Theres an interesting note in the debian ncompress package about this. I have no idea how much to weight to give it or whatnot, but is suspect that as long as nobody is offering this in a package for sale then they cant do anything about it.
Also, only using 256 codes, wouldnt cripple the algorithm it would kill it dead completely. :-) Do you mean that if the table size is fixed at any aribitrary level then its ok?
The following article from James A. Woods, one of the earlier
authors of compress, explains its relationship to the Unisys
patent on the LZW compression method:
+cbvax!agate!iacs!jaw Wed Aug 1 15:06:59 EDT 1990
Article: 1282 of gnu.misc.discuss
From: firstname.lastname@example.org (James A. Woods)
Subject: Sperry patent #4,558,302 does *not* affect 'compress'
Keywords: data compression, algorithm, patent
Date: 31 Jul 90 22:09:35 GMT
Organization: RIACS, NASA Ames Research Center
# "The chief defect of Henry King
Was chewing little bits of string."
-- Hilaire Belloc, Cautionary Tales 
As a co-author of 'compress' who has had contact with an attorney
Unisys (nee Sperry), I would like to relay a very basic admission from
that noncommercial use of 'compress' is perfectly legal. 'Compress' i
commercially distributed by AT&T as part of Unix System 5 release 4,
with no further restrictions placed upon the use of the binary, as far
as I am aware.
From conversations with Professor Abraham Lempel and others, it
appears that neither AT&T, Sun Microsystems, Hewlett Packard, nor IBM
are paying any sort of license fees to Unisys in conjunction with pate
#4,558,302. It may be true that some organizations are paying fees fo
data compression technology licensed from one or more of the many hold
of compression patents, but this is all independent from 'compress'.
In particular, I received a letter at NASA dated October 1, 1987
John B. Sowell of the Unisys law department, informing me for the firs
time that some form of LZW was patented. I naturally expressed
skepticism that an algorithm could be patented (a murky legal area
which remains so), stated that 'compress' is not identical to LZW,
and in fact was designed, developed, and distributed before the ink
on the patent was dry. Several telephone conversations later, Mr. Sow
intimated that they would *not* seek any fees from users of 'compress'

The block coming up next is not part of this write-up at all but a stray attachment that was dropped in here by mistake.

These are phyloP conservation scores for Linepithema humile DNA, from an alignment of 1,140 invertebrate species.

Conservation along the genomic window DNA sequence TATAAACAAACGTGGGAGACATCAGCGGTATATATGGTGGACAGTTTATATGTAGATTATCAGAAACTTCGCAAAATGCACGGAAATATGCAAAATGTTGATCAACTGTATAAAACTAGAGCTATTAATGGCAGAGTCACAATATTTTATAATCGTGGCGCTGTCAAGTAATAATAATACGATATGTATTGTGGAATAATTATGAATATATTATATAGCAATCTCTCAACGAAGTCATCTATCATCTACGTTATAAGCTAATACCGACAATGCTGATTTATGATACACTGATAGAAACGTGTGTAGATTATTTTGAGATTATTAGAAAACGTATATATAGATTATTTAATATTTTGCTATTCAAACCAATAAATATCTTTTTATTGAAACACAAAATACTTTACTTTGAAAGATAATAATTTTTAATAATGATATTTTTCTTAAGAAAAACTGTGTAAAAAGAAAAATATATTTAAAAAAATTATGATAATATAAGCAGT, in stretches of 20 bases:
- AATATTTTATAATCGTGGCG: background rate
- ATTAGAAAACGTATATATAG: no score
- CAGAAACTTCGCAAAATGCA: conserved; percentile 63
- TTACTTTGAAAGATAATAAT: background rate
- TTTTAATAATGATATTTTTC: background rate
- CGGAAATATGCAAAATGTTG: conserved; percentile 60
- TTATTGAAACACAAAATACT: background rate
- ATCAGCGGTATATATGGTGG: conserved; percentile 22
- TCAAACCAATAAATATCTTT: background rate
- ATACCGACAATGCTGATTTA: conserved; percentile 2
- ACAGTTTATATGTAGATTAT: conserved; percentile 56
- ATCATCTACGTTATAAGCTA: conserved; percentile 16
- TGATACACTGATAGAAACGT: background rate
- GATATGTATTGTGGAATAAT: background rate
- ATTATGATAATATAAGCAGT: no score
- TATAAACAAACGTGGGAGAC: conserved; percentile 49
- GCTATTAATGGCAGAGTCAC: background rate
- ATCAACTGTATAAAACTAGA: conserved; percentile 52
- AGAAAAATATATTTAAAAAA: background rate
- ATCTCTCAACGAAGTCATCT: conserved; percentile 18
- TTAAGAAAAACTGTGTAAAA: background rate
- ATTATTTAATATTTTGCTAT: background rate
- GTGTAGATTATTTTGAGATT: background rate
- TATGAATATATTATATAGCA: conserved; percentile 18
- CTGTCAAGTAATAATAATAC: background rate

but instead were signing licensees for hardware implementations of LZW
So, regardless of what you believe about a shady legal area, if a
from Unisys contacts you to extract tribute for the use of 'compress',
tell them that, first, it is not theirs to begin with, and, second, th
someone who will testify in court about the conversation above.
It is not even clear if anyone can "own" 'compress', since original de
Spencer Thomas, myself, and others placed the code in the public domai
long before the adoption of the Berne copyright convention.
In light of the events above, it seems that the Free Software
Foundation is being unduly paranoid about the use of 'compress'.
Now I can well believe that FSF is more likely to be a legal target
than a behemoth like AT&T, but if they are simply redistributing
untouched free software developed years ago in the public sector,
I see no problem.
Aside: I am investigating, possibly for a case history to be
recycled to USENET, the particulars of data compression patents.
I am aware of the following patents: IBM's Miller-Wegman LZ variant,
those of Telcor and ACT [losing candidates for the British Telecom mod
standard], James A. Storer's work on limited lookahead as explicated i
text "Data Compression (methods and theory)", Computer Science Press,
and the various patents pending associated with the Fiala and Greene
CACM article of April, 1989 on textual substitution methods.
If you have any lore, send it this way.
James A. Woods
NASA Ames Research Center (RIACS)
email@example.com (or ames!jaw)
P.S. The algorithm patent issue certainly is a "topic A" at the momen
One useful reference is the review article by Anthony and Colwell --
"Litigating the Validity and Infringement of Software Patents" in
Washington and Lee Law Review, volume 41, fall 1984. I know Robert Co
personally. As a practicing patent attorney, he tells me that, at a m
use of an invention "for research purposes" is legitimate.
<Elian> And I do take a kind of perverse pleasure in having an OO assembly language...